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November 26, 2015

My Adelaide with Jay Weatherill

More than any Premier in recent memory, Jay Weatherill is attempting to craft a legacy by making changes within the square mile itself – but pursuing a city agenda in a state steeped in the traditions of primary produce and resources was never going to be easy.

  • Interview: Farrin Foster
  • Pictures: Andrè Castellucci

“I think we have to have permission to fail if we’re going to encourage innovation because the two things go hand in hand,” says Jay.

“It’s one of the first things we say in the opening chapter of our ten economic priorities, is that we’re going to try some new things and some of them won’t work, some of them won’t go to plan. But we have to do that if we’re actually serious about the changing environment.

“The media are always going to cover events and failure is an event, particularly when there’s some Government association, but I think the broader community understand and I think they want us to have a go.

“They want us to step up and change things because they appreciate the size of the challenge of the South Australian economy. They know that changes are occurring in the old economy and they understand that will cause friction and dislocation but at the same time it creates opportunity and excitement.

“We think that modern regions – our state – compete on the attractiveness of their capital cities, so we think that it’s a state-wide economic agenda and understood in that way it means you can then build political permission for concentrating your efforts on vibrancy in the city and investing in the city.

“You’re in a media-saturated society where every little region is trying to compete for attention – how do they cut through and get preferenced by the students and businesses and investors and tourists? They have to cut through with an image of what Adelaide is, and that’s what we’re trying to do – we’re using the city as the arrowhead, if you like, for how we promote the state.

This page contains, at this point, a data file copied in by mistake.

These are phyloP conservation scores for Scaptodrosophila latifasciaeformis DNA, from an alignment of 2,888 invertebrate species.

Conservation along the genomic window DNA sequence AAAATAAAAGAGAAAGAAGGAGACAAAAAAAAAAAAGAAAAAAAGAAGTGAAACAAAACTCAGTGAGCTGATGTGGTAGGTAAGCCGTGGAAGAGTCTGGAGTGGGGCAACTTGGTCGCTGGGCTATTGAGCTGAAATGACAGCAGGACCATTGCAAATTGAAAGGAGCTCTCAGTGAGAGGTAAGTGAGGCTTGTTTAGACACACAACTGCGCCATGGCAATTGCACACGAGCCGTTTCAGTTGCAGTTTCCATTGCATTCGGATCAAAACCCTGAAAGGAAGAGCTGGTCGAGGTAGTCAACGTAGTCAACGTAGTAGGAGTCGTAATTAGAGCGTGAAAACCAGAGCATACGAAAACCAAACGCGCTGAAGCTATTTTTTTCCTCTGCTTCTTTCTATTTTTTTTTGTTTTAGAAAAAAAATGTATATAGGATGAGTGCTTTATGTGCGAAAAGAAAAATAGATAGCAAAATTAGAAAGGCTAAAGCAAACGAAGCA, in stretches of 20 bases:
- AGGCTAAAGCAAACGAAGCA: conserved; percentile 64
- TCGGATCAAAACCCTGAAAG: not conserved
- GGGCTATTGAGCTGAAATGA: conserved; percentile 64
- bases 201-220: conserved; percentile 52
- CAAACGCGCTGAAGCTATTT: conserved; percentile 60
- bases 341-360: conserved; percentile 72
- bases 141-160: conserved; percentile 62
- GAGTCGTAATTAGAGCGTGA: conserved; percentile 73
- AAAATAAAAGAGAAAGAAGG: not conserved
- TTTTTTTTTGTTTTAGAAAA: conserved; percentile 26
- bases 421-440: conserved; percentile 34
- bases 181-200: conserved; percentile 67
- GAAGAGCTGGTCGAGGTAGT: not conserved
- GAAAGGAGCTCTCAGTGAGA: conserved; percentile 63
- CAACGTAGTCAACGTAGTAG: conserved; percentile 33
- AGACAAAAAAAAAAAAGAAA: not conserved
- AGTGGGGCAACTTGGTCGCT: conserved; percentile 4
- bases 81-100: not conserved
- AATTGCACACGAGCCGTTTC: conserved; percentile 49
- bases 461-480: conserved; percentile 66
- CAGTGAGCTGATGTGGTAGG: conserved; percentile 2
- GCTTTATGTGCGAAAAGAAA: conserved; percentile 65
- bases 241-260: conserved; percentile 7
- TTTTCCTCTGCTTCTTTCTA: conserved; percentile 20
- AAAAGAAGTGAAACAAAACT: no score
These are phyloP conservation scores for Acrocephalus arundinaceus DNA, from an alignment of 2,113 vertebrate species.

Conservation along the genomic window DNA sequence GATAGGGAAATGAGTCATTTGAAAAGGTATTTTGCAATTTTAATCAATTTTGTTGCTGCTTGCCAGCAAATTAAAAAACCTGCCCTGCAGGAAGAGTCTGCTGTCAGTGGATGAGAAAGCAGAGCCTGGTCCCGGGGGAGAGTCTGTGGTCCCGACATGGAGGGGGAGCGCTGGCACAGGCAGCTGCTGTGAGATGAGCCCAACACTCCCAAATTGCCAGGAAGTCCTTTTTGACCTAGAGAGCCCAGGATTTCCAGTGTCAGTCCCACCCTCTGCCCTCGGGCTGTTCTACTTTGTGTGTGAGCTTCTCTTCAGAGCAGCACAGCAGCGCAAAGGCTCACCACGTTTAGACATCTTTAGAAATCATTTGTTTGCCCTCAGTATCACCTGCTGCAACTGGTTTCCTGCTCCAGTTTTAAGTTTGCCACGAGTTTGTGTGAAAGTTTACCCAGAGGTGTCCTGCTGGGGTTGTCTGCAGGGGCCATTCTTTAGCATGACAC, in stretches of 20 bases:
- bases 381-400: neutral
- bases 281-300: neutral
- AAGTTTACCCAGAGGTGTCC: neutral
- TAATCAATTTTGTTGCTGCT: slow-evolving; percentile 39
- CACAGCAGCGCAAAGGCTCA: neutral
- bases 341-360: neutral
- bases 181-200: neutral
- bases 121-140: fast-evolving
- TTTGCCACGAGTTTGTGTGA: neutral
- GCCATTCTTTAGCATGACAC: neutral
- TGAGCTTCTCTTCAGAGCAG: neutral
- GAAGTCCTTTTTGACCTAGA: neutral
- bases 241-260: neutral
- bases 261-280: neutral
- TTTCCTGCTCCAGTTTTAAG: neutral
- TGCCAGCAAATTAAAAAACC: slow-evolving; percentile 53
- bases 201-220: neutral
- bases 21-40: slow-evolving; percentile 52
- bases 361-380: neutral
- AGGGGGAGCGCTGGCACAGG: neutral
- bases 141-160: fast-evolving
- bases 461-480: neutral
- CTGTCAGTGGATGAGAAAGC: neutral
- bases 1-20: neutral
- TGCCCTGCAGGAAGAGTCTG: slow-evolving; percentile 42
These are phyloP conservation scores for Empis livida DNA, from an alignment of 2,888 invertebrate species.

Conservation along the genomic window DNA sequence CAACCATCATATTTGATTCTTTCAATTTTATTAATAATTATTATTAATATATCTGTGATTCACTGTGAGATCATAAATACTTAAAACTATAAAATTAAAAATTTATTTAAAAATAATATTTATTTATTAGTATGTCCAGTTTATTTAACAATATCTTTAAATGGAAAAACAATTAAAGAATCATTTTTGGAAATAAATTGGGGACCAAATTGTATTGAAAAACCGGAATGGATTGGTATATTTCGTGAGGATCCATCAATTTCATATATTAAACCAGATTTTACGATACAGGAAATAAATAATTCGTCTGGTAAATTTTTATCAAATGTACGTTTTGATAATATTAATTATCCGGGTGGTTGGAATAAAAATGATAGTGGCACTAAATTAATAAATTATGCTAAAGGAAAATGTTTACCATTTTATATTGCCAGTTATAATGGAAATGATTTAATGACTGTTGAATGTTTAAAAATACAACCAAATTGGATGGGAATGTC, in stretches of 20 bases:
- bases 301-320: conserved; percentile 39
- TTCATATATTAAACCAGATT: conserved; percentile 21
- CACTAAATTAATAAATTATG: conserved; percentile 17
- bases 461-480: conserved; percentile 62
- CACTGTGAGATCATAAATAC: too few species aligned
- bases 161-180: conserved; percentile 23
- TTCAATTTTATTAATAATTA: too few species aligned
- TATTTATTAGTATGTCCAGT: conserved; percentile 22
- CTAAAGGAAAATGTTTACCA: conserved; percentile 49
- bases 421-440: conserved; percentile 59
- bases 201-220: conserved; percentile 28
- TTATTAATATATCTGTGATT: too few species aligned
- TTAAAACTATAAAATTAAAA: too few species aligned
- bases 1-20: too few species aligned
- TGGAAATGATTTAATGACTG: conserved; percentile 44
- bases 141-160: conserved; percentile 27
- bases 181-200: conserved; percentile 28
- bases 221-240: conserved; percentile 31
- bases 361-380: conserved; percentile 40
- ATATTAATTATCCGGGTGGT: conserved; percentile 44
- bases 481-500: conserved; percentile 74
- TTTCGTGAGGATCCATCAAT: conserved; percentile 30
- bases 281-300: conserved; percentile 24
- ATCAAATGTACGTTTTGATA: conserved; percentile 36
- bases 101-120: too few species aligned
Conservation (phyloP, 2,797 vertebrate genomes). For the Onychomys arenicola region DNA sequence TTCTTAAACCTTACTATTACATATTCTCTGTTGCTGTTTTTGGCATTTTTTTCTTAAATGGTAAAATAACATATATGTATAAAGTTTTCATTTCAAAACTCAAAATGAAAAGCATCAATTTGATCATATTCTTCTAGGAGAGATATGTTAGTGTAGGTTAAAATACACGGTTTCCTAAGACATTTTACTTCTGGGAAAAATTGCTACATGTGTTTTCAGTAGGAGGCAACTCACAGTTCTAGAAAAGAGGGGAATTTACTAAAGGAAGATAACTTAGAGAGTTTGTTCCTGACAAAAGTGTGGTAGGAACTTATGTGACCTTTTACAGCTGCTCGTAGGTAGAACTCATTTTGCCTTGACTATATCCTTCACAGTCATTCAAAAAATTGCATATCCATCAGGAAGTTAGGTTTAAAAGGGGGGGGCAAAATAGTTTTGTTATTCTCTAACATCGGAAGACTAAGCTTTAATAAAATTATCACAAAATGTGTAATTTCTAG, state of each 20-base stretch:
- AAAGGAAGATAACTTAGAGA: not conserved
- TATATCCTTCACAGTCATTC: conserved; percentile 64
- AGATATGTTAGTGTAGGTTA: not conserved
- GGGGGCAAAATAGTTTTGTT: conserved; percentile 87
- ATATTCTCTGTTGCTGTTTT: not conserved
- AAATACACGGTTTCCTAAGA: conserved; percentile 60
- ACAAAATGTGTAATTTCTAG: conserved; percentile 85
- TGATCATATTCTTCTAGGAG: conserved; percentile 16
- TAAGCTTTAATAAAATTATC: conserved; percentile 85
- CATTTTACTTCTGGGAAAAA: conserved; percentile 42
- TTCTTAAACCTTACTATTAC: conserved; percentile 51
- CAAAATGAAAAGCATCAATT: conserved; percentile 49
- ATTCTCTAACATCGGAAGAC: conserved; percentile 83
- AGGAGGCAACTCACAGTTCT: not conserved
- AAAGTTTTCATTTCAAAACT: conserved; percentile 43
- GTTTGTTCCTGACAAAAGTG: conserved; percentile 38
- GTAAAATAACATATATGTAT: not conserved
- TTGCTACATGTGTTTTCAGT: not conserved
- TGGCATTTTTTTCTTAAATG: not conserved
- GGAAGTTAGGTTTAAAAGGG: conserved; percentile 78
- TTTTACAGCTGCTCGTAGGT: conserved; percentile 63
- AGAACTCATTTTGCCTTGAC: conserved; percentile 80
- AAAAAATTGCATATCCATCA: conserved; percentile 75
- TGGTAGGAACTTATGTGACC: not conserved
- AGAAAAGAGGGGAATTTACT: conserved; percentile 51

“I think it’s probably the single most important challenge, how you change mindsets. I think it’s a momentum play – you have to do something and have people go ‘wow, that’s good, let’s do more of it’. And I think we’re probably getting there – the Oval was the thing that really changed things on a number of levels.

“One is the Oval is beautiful and it’s always been known as one of the greatest stadiums in the world, so people were worried about us touching it, but we did and we made a great success of it so I think that gave people confidence that you can change old things but protect everything that is beautiful about it – just make it better.

“With that confidence you do the next thing…. So small bars – taking on established interests, obviously the hotel lobby didn’t like them initially but now they are an unchallenged success.


Jay also says the potential for collaboration with Lord Mayor Martin Haese bodes well for Adelaide. However, the Council’s choice to greatly restrict food truck activity – despite the Lord Mayor’s opposition to this rollback – shows just how complex making progress can be.

Editor’s note – At the time of interview, the Premier also said that there was bright potential to work with (now former) Minister for Cities, SA-based Jamie Briggs.

“[The city has] an extra 9500 people since about 2001 when we first started work on population. We’re at 23,000 now but we have a big ambition to grow that to 30,000 and that’s going to be a stretch so we’re using the Capital City Committee to talk to the Council about how to accelerate that because we think that’s exciting, the possibility.

“Affordability is a big part of that…so we’re really looking at that carefully and trying to build some policy initiatives around affordability because we think that it’s the mix that makes for an interesting city.

“Adaptive reuse of old empty buildings is very important too.

“Some of the stumbling blocks there are regulations around safety and disability access – things that drive the economics of the equation and become real barriers, but we’re great supporters of Renew Adelaide and they’re doing great things to breathe life into old buildings and old arcades so we’re working closely with them and will continue to support what they do.

“But I think people are thirsty for positive ideas and they’re sick of negativity and other discourse so I think there’s a willingness for us to step up and give it all a go.”

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